Senate Committee Acts on Fiscal Year 2017 FDA Appropriations
On May 19, the Senate Appropriations Committee approved its Fiscal Year (FY) 2017 Agriculture, Rural Development, Food and Drug Administration and Related Agencies Appropriations bill. The Senate bill would give FDA $2.760 billion in FY 2017 for salaries and expenses. This is $39 million more than FDA received in FY 2016, $29 million more than the president’s Budget Request, and $6 million over the House version of the bill. The Senate proposes increases of $2 million for precision medicine; $1 million to evaluate biomarkers for drug development; and $1 million for medical device post-market safety activities. While short of the $2.85 billion ACT-AD called for in March, we will advocate for the Senate number when the House and Senate versions of the appropriations bills advance this year. Read more about the Senate bill here.
Prospects Are Promising for Innovation Legislation
This month, Chairman Fred Upton (R-MI), the leader of the House of Representatives’ landmark medical cures legislation, the 21st Century Cures Act, expressed hope that the bill is moving ahead in the Senate after nearly a year of work. Among other important provisions supported by ACT-AD, H.R. 6, the 21st Century Cures Act, and the Senate companion legislation include important provisions that would allow FDA to recruit and retain personnel who are integral to its mission. Help to show your support for the House and Senate innovation legislation on Twitter with #CuresNow and #Curesin4words.
Save the Date for ACT-AD’s Ninth Annual FDA/AD Allies Meeting/November 16
Mark your calendars! ACT-AD’s Ninth Annual FDA/AD Allies Meeting is set for Wednesday, November 16, 2016, at the Bethesda North Marriott Hotel and Conference Center (5701 Marinelli Road, North Bethesda, Maryland, 20852). Get more information here.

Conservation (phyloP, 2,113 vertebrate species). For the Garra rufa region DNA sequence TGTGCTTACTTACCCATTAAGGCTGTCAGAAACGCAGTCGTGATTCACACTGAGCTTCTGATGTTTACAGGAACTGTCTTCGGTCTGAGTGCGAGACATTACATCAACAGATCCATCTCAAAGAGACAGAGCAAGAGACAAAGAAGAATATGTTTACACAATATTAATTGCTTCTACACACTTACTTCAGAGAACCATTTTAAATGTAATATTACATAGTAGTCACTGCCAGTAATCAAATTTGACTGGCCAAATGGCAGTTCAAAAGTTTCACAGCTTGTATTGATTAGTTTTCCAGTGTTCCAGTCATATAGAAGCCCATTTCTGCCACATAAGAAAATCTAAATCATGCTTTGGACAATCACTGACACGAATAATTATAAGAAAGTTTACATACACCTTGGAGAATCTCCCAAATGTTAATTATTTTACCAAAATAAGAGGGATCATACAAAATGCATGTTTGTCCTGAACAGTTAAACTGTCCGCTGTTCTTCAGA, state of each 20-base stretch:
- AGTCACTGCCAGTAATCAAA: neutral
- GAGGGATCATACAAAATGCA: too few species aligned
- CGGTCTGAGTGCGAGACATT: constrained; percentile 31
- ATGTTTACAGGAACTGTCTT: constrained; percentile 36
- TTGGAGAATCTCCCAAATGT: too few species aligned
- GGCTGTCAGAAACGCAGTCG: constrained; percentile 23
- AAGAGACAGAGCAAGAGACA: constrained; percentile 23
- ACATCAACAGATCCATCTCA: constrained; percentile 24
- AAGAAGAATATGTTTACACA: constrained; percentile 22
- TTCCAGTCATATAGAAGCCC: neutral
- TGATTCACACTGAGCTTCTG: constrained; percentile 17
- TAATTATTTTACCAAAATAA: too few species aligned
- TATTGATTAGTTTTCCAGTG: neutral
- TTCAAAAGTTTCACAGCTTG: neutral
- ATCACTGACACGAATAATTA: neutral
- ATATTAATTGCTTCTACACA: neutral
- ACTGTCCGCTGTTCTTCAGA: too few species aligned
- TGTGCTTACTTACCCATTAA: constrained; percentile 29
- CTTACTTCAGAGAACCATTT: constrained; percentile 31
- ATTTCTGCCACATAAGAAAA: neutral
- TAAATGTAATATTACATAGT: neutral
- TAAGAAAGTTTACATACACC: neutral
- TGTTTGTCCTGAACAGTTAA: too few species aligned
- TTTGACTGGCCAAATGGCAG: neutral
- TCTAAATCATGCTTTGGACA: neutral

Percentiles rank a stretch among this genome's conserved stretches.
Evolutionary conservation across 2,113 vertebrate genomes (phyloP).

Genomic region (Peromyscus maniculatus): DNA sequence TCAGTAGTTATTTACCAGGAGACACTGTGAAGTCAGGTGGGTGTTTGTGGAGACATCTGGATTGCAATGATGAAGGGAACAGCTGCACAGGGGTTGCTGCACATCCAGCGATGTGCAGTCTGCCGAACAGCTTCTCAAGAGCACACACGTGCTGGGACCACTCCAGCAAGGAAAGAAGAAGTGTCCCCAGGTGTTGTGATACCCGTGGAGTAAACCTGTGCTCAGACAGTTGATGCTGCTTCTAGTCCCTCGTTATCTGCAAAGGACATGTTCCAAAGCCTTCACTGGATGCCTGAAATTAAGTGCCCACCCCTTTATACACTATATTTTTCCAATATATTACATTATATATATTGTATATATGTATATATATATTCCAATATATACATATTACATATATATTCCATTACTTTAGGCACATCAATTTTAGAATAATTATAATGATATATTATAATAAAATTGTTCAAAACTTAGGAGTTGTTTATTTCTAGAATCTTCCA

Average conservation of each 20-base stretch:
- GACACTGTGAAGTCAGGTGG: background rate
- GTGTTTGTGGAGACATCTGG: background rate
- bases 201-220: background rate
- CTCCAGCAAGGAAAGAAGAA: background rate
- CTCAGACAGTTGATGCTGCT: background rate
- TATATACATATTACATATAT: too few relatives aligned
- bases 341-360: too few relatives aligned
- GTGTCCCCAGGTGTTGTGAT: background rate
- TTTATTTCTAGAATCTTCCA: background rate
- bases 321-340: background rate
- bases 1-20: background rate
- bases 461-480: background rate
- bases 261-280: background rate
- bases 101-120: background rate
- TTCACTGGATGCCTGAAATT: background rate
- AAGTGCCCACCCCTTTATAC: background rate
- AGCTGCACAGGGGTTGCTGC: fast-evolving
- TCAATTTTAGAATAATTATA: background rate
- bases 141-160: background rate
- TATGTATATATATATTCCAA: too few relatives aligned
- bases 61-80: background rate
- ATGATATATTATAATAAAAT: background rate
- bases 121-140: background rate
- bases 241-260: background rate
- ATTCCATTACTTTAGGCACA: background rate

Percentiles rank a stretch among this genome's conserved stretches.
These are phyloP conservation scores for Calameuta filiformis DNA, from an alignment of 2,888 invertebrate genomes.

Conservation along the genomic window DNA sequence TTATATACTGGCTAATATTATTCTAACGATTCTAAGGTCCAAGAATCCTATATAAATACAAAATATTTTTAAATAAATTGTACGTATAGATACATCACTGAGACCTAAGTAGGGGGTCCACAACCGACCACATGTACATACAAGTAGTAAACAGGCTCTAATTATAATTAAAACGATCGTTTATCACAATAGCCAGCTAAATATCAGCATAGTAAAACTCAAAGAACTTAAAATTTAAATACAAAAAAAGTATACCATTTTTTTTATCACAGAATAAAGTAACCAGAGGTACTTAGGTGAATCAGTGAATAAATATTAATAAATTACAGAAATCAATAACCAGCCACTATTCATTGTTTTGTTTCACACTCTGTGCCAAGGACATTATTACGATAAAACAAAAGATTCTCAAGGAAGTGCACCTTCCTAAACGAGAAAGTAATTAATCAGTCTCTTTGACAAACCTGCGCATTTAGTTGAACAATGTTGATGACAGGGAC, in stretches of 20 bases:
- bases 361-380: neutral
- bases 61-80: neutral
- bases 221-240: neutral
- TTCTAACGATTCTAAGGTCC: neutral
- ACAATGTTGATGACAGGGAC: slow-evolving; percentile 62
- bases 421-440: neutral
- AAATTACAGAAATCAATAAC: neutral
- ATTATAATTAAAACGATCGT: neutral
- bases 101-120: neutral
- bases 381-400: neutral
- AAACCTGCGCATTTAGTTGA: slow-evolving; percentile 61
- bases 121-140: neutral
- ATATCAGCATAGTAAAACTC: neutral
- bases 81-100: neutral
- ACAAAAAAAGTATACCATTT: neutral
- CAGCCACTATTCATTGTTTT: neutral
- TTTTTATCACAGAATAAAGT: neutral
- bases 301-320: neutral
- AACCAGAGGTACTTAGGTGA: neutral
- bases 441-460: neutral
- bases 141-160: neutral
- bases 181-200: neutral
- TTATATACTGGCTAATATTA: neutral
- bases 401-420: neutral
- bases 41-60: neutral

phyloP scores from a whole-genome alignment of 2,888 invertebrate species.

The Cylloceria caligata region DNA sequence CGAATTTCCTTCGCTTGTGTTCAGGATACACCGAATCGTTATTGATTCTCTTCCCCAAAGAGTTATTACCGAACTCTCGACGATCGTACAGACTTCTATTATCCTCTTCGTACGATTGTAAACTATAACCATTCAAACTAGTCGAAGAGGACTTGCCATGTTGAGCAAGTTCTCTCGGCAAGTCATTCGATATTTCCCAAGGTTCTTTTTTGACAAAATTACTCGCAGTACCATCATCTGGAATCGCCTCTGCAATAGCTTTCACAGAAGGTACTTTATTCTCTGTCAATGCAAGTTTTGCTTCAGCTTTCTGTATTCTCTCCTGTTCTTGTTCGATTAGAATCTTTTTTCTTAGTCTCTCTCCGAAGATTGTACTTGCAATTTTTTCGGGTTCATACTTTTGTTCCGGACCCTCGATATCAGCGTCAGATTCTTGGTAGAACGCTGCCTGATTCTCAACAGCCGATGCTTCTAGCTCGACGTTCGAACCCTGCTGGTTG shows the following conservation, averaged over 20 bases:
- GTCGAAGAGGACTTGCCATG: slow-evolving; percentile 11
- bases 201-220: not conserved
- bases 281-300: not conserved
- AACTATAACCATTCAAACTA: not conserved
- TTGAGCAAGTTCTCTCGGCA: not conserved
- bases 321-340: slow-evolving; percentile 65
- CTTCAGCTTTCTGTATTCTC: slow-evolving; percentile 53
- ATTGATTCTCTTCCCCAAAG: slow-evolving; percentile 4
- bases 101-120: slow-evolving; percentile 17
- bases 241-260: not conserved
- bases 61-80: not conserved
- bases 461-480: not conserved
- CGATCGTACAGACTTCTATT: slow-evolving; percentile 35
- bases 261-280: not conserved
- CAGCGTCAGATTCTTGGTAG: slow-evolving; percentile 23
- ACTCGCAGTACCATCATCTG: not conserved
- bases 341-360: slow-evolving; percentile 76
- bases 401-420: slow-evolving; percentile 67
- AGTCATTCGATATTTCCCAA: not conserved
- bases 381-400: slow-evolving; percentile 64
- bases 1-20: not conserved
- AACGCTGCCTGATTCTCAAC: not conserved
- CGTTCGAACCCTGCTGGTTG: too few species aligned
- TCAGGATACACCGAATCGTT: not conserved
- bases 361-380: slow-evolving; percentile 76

Could Tau Proteins Offer Early Warning of Memory Loss?
Dr. Francis Collins, the director of the National Institutes of Health, recently wrote a blog post about a new study that looked into “how accumulation of tau and beta-amyloid, though linked to different pathological processes, are related clinically in tracking the progression of Alzheimer’s disease.” The study experts examined the MRIs and PET scans of 46 people (10 of whom were diagnosed with mild AD); the average age of the group was 75. The experts made some interesting discoveries into how tau could serve as an early predictor of memory loss. You can read more here.
Finding Could Provide New Insights about Alzheimer’s Disease
Researchers say that a link between tau proteins and neurodegeneration may offer experts new insights into the disease. According to a study published in the journal Cell Reports, tau proteins “direct the formation of stress granules, which are molecular complexes that allow nerve cells to adapt to stresses, such as injury. The tau-stress granule complex is usually short lived, but in the setting of chronic stress, tau persistently forms into a cluster, leading to the degeneration of nerve cells seen in AD.” Read more here.